Actors aren’t the only ones who flock to Hollywood in search of fame and fortune. Authors do, too. The vision of palm trees, swimming pools and mammoth paydays has been the dream of writers for nearly a century. Never mind that the dream usually turned out to be a fantasy.

Back in 1925, journalist/screenwriter Herman J. Mankiewicz moved to Hollywood and wrote to his pal Ben Hecht back in New York that “millions are to be grabbed out here and your only competition is idiots. Don’t let this get around.”

The word did get out. And countless numbers of writers headed west. F. Scott Fitzgerald looked to Hollywood as an economic savior, as did Dorothy Parker and Raymond Chandler and William Faulkner and later, John Steinbeck.

In recent years, though, there’s been an intriguing twist on that old formula. Most of the writing is for TV these days rather than movies.

But instead of abandoning theater altogether, many of those writers have found ways to sneak the occasional stage script into their hectic TV-writing schedules.

We’ve seen a lot of this in Cincinnati theaters recently. Cincinnati-born Theresa Rebeck, an immensely successful TV writer for Law & Order, Law & Order: Criminal Intent and, most recently, Smash, has had three shows produced at the Playhouse in the Park in the past decade. And Trey Ellis, who co-wrote the Playhouse’s season-opening ”Fly,” has scripted a pair of highly regarded TV movies.

Nowhere in Greater Cincinnati do you see the TV-theater combination more often than at Ensemble Theatre Cincinnati. Perhaps it’s because ETC’s Artistic Director D. Lynn Meyer spent several years working on the west coast as a casting director before she returned to Cincinnati to take over ETC.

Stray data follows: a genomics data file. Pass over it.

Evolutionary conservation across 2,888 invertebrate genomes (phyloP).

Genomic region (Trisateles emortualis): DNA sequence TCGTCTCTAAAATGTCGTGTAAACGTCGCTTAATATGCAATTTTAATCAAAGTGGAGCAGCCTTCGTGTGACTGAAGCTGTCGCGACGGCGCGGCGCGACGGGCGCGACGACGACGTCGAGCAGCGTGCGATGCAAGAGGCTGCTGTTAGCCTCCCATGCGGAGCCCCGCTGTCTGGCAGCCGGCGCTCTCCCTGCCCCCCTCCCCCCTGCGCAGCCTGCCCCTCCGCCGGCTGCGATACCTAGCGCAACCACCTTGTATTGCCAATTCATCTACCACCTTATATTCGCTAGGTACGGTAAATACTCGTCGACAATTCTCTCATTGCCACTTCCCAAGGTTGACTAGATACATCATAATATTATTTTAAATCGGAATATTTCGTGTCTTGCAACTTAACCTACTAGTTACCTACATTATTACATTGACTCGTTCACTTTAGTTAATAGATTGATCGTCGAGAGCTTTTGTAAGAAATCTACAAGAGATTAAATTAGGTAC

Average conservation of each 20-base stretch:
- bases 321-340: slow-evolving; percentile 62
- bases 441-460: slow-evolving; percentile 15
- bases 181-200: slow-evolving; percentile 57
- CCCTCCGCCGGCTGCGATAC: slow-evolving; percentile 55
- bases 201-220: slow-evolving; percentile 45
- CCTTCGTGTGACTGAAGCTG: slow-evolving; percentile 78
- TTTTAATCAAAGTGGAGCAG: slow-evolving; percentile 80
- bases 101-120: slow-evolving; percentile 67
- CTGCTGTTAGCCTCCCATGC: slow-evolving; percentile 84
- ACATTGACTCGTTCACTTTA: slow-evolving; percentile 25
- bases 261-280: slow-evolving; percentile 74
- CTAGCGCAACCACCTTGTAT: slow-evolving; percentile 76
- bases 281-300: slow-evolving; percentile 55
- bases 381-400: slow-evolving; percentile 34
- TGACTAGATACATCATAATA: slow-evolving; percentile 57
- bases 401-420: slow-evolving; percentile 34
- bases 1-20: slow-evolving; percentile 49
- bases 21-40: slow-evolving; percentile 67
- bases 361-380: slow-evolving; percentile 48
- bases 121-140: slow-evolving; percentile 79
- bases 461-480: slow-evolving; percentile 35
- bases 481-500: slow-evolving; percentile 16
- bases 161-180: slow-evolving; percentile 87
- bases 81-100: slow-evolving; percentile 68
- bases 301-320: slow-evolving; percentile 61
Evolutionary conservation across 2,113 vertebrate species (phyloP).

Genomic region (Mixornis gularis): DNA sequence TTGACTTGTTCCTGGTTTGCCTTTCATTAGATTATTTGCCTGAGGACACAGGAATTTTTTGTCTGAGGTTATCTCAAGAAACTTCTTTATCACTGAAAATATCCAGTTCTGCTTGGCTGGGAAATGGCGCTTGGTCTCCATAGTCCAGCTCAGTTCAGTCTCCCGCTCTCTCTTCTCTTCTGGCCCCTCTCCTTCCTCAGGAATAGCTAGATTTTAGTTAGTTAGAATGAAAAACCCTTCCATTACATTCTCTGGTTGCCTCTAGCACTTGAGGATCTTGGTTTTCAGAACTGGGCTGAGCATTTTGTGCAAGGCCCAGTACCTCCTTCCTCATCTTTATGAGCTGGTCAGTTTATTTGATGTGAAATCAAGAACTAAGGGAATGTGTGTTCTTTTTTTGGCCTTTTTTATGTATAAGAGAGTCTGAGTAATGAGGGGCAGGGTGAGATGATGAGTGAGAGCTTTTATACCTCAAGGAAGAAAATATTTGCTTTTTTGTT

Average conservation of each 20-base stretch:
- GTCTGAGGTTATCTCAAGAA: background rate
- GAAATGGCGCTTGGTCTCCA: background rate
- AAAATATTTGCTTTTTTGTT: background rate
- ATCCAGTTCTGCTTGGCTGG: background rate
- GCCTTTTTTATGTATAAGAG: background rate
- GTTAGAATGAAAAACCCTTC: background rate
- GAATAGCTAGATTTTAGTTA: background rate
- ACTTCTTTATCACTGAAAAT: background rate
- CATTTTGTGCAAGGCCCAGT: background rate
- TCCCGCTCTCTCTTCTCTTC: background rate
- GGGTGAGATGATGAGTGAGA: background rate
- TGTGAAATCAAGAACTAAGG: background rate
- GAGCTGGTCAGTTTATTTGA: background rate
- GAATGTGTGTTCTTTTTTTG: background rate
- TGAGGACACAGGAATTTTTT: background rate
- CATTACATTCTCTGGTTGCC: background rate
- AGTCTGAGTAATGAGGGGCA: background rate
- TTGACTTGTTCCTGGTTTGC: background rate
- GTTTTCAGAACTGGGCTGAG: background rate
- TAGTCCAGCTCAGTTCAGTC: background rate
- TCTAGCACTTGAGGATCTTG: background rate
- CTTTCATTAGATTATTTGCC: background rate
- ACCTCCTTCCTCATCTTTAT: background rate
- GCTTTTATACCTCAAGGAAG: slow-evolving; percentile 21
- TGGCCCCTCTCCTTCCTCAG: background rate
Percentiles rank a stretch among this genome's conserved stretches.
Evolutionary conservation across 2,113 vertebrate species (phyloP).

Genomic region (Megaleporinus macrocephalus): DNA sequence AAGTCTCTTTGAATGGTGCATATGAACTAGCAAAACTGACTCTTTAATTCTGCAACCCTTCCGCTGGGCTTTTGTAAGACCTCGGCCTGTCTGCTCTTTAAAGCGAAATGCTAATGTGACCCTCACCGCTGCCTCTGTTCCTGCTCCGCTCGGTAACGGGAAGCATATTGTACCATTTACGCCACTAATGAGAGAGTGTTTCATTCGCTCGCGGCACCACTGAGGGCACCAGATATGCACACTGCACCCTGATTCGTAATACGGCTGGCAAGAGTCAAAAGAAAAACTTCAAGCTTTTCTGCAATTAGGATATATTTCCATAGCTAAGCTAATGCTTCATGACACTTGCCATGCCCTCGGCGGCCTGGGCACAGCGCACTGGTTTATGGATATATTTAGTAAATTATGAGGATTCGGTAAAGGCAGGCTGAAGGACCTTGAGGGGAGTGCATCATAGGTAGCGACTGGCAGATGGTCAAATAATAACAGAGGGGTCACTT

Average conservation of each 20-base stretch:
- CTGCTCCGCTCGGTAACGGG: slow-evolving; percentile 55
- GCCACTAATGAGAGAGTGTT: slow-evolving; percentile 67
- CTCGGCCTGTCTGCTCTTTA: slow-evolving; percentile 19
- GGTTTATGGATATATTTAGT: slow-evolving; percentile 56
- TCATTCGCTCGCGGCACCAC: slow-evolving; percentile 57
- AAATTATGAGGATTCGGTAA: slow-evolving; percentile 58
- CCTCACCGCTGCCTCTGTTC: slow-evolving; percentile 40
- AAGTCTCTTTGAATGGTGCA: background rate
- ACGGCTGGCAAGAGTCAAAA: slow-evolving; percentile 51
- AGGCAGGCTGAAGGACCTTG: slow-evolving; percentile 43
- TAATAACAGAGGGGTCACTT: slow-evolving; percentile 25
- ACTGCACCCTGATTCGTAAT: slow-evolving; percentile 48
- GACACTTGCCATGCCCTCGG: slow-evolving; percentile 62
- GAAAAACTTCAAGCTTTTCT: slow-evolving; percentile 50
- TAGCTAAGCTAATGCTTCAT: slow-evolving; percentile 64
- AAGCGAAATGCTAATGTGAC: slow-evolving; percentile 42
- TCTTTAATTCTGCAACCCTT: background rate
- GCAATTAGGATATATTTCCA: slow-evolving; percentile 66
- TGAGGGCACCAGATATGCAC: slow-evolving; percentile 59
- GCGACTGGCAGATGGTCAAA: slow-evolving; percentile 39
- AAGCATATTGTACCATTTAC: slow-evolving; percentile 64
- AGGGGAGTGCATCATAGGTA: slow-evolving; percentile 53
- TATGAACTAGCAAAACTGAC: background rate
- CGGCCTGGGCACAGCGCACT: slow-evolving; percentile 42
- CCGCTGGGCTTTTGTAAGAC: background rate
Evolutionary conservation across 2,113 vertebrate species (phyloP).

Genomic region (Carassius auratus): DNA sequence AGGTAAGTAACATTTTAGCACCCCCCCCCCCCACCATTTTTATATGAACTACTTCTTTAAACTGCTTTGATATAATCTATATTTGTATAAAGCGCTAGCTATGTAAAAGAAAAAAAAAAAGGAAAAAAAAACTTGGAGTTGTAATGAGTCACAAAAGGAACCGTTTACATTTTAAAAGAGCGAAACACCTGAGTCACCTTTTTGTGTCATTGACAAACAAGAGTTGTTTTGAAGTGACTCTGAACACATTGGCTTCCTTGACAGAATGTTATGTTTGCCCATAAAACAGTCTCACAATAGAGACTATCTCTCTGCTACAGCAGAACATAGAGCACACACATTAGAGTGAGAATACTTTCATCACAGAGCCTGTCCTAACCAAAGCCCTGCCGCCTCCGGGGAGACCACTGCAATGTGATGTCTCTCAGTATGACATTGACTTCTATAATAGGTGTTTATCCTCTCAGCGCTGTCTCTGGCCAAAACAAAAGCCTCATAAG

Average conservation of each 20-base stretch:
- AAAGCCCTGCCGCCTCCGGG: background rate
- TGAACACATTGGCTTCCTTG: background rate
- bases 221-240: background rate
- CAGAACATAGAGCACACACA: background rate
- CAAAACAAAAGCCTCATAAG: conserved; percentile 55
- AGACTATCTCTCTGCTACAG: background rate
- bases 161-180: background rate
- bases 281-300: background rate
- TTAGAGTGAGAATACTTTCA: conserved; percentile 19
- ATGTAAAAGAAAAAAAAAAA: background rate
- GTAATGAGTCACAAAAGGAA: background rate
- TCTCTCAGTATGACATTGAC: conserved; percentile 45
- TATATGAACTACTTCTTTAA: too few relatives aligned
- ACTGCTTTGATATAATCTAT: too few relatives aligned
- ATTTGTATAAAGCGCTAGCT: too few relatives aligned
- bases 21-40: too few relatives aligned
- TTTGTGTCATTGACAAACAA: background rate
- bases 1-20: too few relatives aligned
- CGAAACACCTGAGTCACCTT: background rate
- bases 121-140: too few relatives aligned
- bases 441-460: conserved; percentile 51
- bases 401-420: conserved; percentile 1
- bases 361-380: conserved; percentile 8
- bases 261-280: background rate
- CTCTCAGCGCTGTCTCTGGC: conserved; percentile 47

You’ll see it at play again with the October opening of “Rapture, Blister, Burn,” by Gina Gionfriddo. Like Jon Robin Baitz (Brothers & Sisters), whose “Other Desert Cities” opened the ETC season, Gionfriddo wrote primarily for the stage early in her career. But these days, she is best known for her writing for Law & Order and the new Netflix series House of Cards.

The trend may be new. But Meyers doesn’t see it as a battle for supremacy between TV and the stage. To her, it’s a matter of writers trying to succeed in both mediums.

“I don’t think there was anything sinister about stage writers doing more work for TV,” says Meyers. “I think it’s just because there is more TV to write for these days. And why shouldn’t they write for it?”

Look back to television in the 1950s and 1960s. There were the occasional highbrow shows that featured the work of theater writers in what were little more than televised versions of stage plays.

“You didn’t see Arthur Miller and those guys crossing over mostly because there were only three networks back then,” says Meyers. “Look at it now. There are hundreds of channels. And some of them are looking to put intelligent work on the screen. Think about Mad Men. And now there’s the House of Cards phenomenon,” she says.

“To me, this is about more opportunities and more demand,” says Meyers. “More good writers are getting more food work. And now, they’re getting it in TV and in theater. They can make more money in TV than they can on the stage. But they love writing for the stage. So they keep doing it. And we’re the lucky ones.”

“Rapture, Blister, Burn,” by Gina Gionfriddo, runs Oct. 9-27 at Ensemble Theatre Cincinnati. For information, call 513-421-3555 or go to